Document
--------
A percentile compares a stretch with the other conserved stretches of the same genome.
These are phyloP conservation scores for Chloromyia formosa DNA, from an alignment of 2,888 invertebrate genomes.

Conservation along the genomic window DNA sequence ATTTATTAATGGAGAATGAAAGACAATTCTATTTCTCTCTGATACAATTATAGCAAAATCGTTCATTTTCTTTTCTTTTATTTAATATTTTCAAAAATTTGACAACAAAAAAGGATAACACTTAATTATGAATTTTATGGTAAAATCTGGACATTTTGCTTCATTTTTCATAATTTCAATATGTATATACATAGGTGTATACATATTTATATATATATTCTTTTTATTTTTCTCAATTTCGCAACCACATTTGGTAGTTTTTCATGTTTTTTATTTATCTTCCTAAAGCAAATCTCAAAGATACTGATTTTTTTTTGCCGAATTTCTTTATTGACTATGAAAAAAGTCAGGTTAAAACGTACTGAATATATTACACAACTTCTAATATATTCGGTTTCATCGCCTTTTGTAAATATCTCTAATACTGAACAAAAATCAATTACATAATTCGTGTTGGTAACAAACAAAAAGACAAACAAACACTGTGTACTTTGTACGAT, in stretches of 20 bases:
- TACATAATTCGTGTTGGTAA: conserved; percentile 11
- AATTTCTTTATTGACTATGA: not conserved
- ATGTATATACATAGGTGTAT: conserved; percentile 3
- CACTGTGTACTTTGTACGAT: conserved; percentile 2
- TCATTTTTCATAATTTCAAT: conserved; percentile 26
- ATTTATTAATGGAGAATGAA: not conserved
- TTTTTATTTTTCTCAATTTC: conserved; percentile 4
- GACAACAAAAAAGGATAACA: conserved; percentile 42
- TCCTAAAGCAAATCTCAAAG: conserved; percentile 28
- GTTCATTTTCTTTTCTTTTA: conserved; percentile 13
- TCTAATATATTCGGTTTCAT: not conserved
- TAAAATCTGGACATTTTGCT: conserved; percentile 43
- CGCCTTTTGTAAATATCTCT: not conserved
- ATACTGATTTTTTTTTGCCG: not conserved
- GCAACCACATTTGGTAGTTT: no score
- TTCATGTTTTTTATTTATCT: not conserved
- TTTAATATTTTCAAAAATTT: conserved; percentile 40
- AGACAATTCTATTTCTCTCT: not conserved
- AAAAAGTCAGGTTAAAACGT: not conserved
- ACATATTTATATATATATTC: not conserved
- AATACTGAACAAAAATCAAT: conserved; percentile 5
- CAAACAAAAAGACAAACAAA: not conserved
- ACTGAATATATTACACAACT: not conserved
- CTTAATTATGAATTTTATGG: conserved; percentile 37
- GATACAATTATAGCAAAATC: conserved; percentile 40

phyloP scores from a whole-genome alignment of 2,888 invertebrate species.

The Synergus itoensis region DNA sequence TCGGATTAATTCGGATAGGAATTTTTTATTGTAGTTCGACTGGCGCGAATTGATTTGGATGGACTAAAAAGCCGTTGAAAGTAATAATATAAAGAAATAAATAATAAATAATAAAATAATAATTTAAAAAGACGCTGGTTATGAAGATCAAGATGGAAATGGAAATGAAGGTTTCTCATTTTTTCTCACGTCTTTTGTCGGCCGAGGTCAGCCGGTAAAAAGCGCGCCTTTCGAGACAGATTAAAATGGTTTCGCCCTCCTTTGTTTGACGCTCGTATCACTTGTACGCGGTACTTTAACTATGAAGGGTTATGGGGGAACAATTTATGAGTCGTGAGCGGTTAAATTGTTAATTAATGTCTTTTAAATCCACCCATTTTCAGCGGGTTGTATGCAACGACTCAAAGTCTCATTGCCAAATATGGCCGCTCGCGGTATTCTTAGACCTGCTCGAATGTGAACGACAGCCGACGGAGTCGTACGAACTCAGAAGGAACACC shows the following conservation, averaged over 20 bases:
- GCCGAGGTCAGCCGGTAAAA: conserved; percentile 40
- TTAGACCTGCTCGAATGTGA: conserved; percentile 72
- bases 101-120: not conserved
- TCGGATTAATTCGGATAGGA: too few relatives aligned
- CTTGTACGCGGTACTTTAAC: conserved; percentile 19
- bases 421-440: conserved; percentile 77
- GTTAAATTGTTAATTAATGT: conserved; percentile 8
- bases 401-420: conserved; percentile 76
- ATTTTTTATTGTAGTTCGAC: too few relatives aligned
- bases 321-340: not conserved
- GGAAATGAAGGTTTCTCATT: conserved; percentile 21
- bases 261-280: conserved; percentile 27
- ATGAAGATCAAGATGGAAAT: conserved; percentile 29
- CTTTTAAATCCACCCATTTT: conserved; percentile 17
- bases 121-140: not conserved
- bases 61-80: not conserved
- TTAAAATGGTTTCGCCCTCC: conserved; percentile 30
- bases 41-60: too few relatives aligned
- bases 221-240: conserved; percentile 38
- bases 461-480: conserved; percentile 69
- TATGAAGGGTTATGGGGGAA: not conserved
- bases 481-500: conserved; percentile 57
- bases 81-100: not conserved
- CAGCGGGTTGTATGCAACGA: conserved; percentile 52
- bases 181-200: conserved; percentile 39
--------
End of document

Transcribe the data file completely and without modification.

A percentile compares a stretch with the other conserved stretches of the same genome.
These are phyloP conservation scores for Chloromyia formosa DNA, from an alignment of 2,888 invertebrate genomes.

Conservation along the genomic window DNA sequence ATTTATTAATGGAGAATGAAAGACAATTCTATTTCTCTCTGATACAATTATAGCAAAATCGTTCATTTTCTTTTCTTTTATTTAATATTTTCAAAAATTTGACAACAAAAAAGGATAACACTTAATTATGAATTTTATGGTAAAATCTGGACATTTTGCTTCATTTTTCATAATTTCAATATGTATATACATAGGTGTATACATATTTATATATATATTCTTTTTATTTTTCTCAATTTCGCAACCACATTTGGTAGTTTTTCATGTTTTTTATTTATCTTCCTAAAGCAAATCTCAAAGATACTGATTTTTTTTTGCCGAATTTCTTTATTGACTATGAAAAAAGTCAGGTTAAAACGTACTGAATATATTACACAACTTCTAATATATTCGGTTTCATCGCCTTTTGTAAATATCTCTAATACTGAACAAAAATCAATTACATAATTCGTGTTGGTAACAAACAAAAAGACAAACAAACACTGTGTACTTTGTACGAT, in stretches of 20 bases:
- TACATAATTCGTGTTGGTAA: conserved; percentile 11
- AATTTCTTTATTGACTATGA: not conserved
- ATGTATATACATAGGTGTAT: conserved; percentile 3
- CACTGTGTACTTTGTACGAT: conserved; percentile 2
- TCATTTTTCATAATTTCAAT: conserved; percentile 26
- ATTTATTAATGGAGAATGAA: not conserved
- TTTTTATTTTTCTCAATTTC: conserved; percentile 4
- GACAACAAAAAAGGATAACA: conserved; percentile 42
- TCCTAAAGCAAATCTCAAAG: conserved; percentile 28
- GTTCATTTTCTTTTCTTTTA: conserved; percentile 13
- TCTAATATATTCGGTTTCAT: not conserved
- TAAAATCTGGACATTTTGCT: conserved; percentile 43
- CGCCTTTTGTAAATATCTCT: not conserved
- ATACTGATTTTTTTTTGCCG: not conserved
- GCAACCACATTTGGTAGTTT: no score
- TTCATGTTTTTTATTTATCT: not conserved
- TTTAATATTTTCAAAAATTT: conserved; percentile 40
- AGACAATTCTATTTCTCTCT: not conserved
- AAAAAGTCAGGTTAAAACGT: not conserved
- ACATATTTATATATATATTC: not conserved
- AATACTGAACAAAAATCAAT: conserved; percentile 5
- CAAACAAAAAGACAAACAAA: not conserved
- ACTGAATATATTACACAACT: not conserved
- CTTAATTATGAATTTTATGG: conserved; percentile 37
- GATACAATTATAGCAAAATC: conserved; percentile 40

phyloP scores from a whole-genome alignment of 2,888 invertebrate species.

The Synergus itoensis region DNA sequence TCGGATTAATTCGGATAGGAATTTTTTATTGTAGTTCGACTGGCGCGAATTGATTTGGATGGACTAAAAAGCCGTTGAAAGTAATAATATAAAGAAATAAATAATAAATAATAAAATAATAATTTAAAAAGACGCTGGTTATGAAGATCAAGATGGAAATGGAAATGAAGGTTTCTCATTTTTTCTCACGTCTTTTGTCGGCCGAGGTCAGCCGGTAAAAAGCGCGCCTTTCGAGACAGATTAAAATGGTTTCGCCCTCCTTTGTTTGACGCTCGTATCACTTGTACGCGGTACTTTAACTATGAAGGGTTATGGGGGAACAATTTATGAGTCGTGAGCGGTTAAATTGTTAATTAATGTCTTTTAAATCCACCCATTTTCAGCGGGTTGTATGCAACGACTCAAAGTCTCATTGCCAAATATGGCCGCTCGCGGTATTCTTAGACCTGCTCGAATGTGAACGACAGCCGACGGAGTCGTACGAACTCAGAAGGAACACC shows the following conservation, averaged over 20 bases:
- GCCGAGGTCAGCCGGTAAAA: conserved; percentile 40
- TTAGACCTGCTCGAATGTGA: conserved; percentile 72
- bases 101-120: not conserved
- TCGGATTAATTCGGATAGGA: too few relatives aligned
- CTTGTACGCGGTACTTTAAC: conserved; percentile 19
- bases 421-440: conserved; percentile 77
- GTTAAATTGTTAATTAATGT: conserved; percentile 8
- bases 401-420: conserved; percentile 76
- ATTTTTTATTGTAGTTCGAC: too few relatives aligned
- bases 321-340: not conserved
- GGAAATGAAGGTTTCTCATT: conserved; percentile 21
- bases 261-280: conserved; percentile 27
- ATGAAGATCAAGATGGAAAT: conserved; percentile 29
- CTTTTAAATCCACCCATTTT: conserved; percentile 17
- bases 121-140: not conserved
- bases 61-80: not conserved
- TTAAAATGGTTTCGCCCTCC: conserved; percentile 30
- bases 41-60: too few relatives aligned
- bases 221-240: conserved; percentile 38
- bases 461-480: conserved; percentile 69
- TATGAAGGGTTATGGGGGAA: not conserved
- bases 481-500: conserved; percentile 57
- bases 81-100: not conserved
- CAGCGGGTTGTATGCAACGA: conserved; percentile 52
- bases 181-200: conserved; percentile 39